Autumn’s Arrival in TuscanySiena, Fall 2009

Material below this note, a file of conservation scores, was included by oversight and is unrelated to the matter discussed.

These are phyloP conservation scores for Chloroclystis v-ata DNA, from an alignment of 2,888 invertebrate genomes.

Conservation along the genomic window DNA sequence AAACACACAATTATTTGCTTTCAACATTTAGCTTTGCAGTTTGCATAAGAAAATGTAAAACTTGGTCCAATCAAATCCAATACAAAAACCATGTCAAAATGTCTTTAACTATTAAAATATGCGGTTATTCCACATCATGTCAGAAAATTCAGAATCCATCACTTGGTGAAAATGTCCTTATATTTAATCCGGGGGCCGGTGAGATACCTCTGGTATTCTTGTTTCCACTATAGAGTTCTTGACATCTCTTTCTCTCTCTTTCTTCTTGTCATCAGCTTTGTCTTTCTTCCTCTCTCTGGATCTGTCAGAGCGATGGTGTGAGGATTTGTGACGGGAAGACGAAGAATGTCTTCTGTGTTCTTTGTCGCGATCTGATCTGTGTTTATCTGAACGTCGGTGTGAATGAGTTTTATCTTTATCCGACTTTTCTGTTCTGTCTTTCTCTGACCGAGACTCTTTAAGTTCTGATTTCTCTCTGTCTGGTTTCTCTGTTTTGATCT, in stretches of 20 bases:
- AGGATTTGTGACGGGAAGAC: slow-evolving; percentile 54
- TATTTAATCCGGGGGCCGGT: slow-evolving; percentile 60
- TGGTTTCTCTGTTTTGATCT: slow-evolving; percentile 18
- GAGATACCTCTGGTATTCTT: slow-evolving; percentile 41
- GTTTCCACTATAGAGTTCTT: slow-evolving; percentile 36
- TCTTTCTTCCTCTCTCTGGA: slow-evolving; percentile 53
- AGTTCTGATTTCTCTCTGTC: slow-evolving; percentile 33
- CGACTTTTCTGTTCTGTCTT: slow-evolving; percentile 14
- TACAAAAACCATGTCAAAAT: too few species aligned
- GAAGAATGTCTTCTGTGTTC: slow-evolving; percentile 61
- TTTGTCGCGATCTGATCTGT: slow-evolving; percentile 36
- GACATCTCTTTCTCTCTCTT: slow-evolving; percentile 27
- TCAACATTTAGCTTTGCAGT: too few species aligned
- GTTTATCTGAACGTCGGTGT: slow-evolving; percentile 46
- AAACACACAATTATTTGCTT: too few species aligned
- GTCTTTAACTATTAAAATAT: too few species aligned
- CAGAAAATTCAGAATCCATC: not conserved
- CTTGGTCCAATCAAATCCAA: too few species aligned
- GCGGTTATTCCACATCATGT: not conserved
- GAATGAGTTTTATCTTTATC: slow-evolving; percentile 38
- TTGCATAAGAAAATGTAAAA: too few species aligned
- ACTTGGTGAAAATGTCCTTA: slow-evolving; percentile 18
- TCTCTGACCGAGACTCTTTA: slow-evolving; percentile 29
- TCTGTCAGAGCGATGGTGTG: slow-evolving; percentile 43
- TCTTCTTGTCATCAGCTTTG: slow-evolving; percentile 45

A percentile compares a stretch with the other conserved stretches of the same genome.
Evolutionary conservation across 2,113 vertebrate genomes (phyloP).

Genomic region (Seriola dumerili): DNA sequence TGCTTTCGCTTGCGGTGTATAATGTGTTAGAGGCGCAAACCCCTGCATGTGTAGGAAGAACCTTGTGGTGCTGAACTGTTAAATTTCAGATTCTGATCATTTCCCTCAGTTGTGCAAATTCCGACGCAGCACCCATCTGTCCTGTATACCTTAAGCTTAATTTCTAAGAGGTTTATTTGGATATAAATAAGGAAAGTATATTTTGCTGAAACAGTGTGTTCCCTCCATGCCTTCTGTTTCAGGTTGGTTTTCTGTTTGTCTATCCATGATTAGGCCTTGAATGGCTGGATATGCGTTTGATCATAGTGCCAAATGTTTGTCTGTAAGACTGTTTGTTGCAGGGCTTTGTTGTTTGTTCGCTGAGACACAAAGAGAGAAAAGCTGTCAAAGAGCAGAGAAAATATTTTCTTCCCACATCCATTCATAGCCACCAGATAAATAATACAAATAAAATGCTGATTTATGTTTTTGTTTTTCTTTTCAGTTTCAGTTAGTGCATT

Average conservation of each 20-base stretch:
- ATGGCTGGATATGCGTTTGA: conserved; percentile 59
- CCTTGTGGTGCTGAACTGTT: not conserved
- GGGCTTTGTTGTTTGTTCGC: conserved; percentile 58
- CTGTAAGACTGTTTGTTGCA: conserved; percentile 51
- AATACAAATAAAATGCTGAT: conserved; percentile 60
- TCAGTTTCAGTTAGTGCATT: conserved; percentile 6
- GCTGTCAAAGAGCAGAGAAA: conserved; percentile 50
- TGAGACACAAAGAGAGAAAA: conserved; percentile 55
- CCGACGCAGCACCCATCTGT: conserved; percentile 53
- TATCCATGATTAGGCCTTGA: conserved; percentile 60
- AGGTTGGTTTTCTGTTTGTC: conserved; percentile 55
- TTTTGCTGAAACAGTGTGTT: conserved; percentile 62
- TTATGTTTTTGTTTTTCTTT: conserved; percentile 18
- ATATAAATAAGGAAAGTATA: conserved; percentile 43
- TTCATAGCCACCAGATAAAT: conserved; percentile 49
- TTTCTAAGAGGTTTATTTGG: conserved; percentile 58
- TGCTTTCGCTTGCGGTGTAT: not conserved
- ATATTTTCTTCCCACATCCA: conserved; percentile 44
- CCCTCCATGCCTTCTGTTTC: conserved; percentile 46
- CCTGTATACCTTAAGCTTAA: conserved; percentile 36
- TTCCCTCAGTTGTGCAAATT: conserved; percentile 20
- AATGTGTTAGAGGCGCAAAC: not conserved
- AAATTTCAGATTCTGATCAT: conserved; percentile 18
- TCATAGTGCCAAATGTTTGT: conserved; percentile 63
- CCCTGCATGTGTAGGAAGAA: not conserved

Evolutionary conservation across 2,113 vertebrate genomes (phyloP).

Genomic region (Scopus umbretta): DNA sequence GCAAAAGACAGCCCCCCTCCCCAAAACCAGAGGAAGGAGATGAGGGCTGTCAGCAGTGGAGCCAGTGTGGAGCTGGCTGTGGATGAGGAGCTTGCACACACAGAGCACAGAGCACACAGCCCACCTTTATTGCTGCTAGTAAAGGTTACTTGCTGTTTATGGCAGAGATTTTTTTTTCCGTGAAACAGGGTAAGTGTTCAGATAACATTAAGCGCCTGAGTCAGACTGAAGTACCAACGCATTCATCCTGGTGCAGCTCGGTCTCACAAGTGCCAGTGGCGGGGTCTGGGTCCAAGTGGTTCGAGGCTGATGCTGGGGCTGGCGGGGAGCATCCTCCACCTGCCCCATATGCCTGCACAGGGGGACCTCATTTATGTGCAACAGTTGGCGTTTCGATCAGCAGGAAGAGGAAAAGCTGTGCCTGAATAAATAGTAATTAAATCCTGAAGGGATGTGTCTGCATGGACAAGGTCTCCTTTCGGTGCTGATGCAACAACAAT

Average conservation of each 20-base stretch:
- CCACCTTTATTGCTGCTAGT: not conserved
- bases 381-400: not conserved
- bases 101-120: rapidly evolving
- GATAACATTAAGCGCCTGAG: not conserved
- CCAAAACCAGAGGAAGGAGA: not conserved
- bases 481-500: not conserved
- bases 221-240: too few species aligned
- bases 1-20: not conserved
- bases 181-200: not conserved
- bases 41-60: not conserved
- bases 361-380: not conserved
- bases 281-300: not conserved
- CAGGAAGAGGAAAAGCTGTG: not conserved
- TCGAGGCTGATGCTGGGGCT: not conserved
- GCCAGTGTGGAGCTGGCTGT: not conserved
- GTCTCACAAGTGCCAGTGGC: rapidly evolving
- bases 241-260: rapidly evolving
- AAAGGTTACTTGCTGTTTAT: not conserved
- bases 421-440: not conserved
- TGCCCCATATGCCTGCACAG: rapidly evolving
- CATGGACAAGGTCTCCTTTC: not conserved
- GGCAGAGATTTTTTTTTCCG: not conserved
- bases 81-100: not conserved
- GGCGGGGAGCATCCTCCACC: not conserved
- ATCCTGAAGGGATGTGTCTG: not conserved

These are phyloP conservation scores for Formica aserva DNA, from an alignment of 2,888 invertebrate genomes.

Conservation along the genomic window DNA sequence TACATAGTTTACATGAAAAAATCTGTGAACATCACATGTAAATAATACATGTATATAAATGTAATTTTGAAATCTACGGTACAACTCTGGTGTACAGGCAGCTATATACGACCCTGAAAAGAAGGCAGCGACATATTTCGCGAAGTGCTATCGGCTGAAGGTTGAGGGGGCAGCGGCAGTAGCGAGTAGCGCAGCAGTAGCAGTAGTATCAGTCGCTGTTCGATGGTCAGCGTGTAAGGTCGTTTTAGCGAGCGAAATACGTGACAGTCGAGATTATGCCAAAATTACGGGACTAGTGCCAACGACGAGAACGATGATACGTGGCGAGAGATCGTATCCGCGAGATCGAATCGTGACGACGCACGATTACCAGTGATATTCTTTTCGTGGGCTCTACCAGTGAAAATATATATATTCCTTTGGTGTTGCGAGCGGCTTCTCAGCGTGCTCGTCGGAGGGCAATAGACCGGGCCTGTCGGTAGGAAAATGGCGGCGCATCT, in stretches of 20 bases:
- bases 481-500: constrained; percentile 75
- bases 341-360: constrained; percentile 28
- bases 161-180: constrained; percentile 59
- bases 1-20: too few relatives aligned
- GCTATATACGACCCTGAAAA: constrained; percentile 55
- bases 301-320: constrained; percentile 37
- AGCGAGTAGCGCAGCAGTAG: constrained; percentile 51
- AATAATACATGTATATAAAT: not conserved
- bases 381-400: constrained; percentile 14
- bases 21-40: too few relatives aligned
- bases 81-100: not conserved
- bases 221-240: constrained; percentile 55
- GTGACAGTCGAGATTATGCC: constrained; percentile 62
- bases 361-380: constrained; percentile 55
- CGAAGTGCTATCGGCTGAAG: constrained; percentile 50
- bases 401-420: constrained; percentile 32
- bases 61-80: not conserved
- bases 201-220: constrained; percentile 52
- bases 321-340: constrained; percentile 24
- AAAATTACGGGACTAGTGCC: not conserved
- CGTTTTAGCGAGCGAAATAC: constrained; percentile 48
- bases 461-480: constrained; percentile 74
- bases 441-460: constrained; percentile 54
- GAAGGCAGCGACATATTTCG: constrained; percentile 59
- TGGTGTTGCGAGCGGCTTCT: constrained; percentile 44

Autumn has officially arrived here in Siena! The hordes of "Italia" sweatshirt- wearing, gelato- eating, English- speaking tourists are beginning to trail off along with the hot summer days we grew accustomed to at the beginning of the program. Now, on my morning walk to class, I meander through the fog- filled piazza and grab a cappuccino at my usual café near the IES center. As the days progress, I am beginning to feel more like a local and less like a tourist. When we first arrived, the IES program directors explained that we are not technically "tourists" but, rather, "travelers." At the time, I thought they were just trying to make us feel better about standing out like sore thumbs. Now that I've been here for a month and a half, I understand what they mean. Although we are by no means true Italians yet, I have definitely seen a change in myself along with others in the program. I can't quite place a finger on what the change is but I think each of us are simply adapting to Italian life one day at a time while learning to be less of an American and more of a citizen of the world. During the past few weeks, I have tried to fit in several weekend trips before the weather turns bad and traveling becomes slightly more difficult. On one trip, a few friends and I went to Florence for a weekend by taking the short hour and a half bus ride from Siena. We made a pact that on this trip, we would try to see as many cultural attractions as possible, while avoiding the very tempting markets filled with beautiful Italian leather! While there, we saw the Duomo, Michelangelo's David statue, the Uffizi, Ponte Vecchio, Basilica di Santa Croce and the Palazzo Pitti, which connects to Boboli Gardens. Phew! So many attractions, so much walking! Nevertheless, it was truly all worth it. One notable characteristic of Florence is the presence of English speakers. Everywhere you go, you encounter a group of either tourists or American study abroad students speaking English. In fact, I had not heard so much English spoken since I left America! Although this was nice for a few minutes, it really made me extremely happy that I chose to study in Siena, where much less English is spoken, therefore, encouraging me to use and practice what little Italian I do know. In case you were worried, I did make another trip back to Florence for the sole purpose of buying a leather purse. Mission accomplished! Now I'm back in Siena, where the air is crisp, midterm exams are approaching, and gelaterias are beginning to close for the season... [caption id="attachment_5230" align="alignleft" width="300" caption="View of Tuscan Countryside Outside Florence"]View of Tuscan Countryside Outside Florence[/caption] [caption id="attachment_5231" align="alignleft" width="300" caption="Ponte Vecchio and the Arno River in Florence"]Ponte Vecchio and the Arno River in Florence[/caption] [caption id="attachment_5234" align="alignnone" width="225" caption="Foggy Autumn Morning in Siena's Piazza del Campo"]Foggy Autumn Morning in Siena's Piazza del Campo[/caption]
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